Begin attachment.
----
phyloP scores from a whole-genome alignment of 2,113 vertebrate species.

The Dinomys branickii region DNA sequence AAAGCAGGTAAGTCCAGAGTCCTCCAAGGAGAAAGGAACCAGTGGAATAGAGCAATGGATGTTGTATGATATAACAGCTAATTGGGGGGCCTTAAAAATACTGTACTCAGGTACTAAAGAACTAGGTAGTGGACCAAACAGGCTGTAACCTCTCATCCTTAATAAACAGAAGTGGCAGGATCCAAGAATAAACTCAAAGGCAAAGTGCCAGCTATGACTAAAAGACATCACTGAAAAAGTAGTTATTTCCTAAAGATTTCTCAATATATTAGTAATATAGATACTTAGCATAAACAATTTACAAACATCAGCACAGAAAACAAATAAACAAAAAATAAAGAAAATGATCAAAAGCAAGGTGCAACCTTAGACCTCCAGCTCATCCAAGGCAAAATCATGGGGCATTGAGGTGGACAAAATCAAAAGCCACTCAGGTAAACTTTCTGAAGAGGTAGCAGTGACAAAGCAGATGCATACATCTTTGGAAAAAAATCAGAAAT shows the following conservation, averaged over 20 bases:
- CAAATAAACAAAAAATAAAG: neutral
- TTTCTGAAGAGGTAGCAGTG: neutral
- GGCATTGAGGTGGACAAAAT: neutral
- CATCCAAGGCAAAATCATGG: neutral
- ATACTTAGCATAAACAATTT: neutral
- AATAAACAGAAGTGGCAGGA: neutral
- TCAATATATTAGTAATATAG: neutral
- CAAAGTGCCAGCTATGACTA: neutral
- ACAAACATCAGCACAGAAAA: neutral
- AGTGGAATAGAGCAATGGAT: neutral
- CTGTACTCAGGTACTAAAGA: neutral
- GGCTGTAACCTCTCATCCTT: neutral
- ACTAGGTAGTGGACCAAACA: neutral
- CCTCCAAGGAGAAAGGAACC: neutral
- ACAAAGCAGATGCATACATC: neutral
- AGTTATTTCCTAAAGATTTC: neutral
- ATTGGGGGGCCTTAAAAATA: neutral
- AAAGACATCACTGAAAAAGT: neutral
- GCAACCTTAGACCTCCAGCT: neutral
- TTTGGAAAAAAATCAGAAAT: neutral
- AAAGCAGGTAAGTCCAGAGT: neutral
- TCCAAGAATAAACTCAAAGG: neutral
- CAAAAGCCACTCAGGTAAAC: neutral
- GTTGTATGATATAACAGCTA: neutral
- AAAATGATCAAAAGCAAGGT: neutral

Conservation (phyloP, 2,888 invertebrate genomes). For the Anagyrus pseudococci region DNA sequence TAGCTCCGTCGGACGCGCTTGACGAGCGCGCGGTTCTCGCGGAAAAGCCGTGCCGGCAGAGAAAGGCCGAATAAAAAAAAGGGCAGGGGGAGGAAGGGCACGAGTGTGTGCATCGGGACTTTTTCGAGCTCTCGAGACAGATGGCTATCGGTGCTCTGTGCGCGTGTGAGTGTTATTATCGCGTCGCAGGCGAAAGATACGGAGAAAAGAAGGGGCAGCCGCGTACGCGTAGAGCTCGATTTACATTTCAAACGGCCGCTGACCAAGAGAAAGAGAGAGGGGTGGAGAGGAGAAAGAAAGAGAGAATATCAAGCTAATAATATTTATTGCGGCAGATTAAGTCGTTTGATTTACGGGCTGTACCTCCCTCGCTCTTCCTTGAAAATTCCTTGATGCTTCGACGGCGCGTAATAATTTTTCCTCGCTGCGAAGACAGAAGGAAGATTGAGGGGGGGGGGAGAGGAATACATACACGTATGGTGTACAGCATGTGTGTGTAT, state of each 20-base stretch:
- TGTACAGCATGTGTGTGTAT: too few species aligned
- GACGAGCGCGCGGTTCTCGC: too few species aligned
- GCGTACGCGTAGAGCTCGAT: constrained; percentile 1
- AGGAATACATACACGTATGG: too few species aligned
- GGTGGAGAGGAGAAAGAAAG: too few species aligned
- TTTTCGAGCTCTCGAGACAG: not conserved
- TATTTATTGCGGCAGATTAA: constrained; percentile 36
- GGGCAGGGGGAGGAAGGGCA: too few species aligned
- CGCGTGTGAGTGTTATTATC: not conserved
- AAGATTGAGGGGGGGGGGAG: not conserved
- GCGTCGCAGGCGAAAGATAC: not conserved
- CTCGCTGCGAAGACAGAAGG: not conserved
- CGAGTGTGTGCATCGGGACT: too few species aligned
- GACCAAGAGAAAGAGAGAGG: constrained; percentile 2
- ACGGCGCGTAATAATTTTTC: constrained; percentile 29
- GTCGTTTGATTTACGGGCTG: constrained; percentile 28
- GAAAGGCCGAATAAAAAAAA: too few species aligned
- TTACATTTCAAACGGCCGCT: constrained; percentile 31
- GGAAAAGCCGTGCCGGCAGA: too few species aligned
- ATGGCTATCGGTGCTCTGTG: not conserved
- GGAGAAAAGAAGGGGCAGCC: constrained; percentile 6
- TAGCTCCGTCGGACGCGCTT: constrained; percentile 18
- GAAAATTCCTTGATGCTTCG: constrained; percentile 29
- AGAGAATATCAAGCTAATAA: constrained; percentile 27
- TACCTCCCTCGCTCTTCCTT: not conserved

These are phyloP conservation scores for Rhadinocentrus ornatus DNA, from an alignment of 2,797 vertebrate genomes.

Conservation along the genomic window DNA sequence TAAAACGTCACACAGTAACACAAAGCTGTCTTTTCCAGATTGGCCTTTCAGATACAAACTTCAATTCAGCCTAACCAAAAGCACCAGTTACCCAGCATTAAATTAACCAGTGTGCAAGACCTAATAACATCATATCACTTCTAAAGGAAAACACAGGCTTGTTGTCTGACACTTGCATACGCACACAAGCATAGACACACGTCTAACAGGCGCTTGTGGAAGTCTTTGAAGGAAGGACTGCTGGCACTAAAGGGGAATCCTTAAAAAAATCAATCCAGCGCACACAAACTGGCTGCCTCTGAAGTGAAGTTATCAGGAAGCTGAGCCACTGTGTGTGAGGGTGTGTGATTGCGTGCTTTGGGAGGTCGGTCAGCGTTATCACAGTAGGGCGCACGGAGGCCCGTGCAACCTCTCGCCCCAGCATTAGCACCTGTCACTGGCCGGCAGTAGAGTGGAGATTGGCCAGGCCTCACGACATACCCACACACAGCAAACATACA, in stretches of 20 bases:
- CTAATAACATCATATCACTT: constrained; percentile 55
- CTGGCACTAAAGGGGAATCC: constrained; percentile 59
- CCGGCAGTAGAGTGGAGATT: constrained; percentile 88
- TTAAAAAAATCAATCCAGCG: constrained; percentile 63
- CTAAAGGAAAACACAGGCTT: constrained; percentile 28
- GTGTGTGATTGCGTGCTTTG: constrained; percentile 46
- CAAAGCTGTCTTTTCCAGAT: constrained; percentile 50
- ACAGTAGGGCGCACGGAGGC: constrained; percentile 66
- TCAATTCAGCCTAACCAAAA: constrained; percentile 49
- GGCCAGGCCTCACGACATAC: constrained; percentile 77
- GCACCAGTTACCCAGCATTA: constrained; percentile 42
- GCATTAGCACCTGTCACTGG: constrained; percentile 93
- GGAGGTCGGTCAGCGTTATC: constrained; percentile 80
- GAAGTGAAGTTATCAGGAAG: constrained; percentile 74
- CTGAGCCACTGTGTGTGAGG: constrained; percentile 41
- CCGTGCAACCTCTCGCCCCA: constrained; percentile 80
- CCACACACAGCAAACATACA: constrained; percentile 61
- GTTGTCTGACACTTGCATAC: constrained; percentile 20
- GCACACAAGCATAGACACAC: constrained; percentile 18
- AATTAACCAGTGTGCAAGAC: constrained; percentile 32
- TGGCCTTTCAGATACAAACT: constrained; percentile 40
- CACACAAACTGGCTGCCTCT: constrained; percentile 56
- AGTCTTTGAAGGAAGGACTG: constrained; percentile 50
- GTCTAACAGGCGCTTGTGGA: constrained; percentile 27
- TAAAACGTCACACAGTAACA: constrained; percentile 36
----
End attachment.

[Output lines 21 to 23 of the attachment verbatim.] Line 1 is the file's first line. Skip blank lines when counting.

- GCAACCTTAGACCTCCAGCT: neutral
- TTTGGAAAAAAATCAGAAAT: neutral
- AAAGCAGGTAAGTCCAGAGT: neutral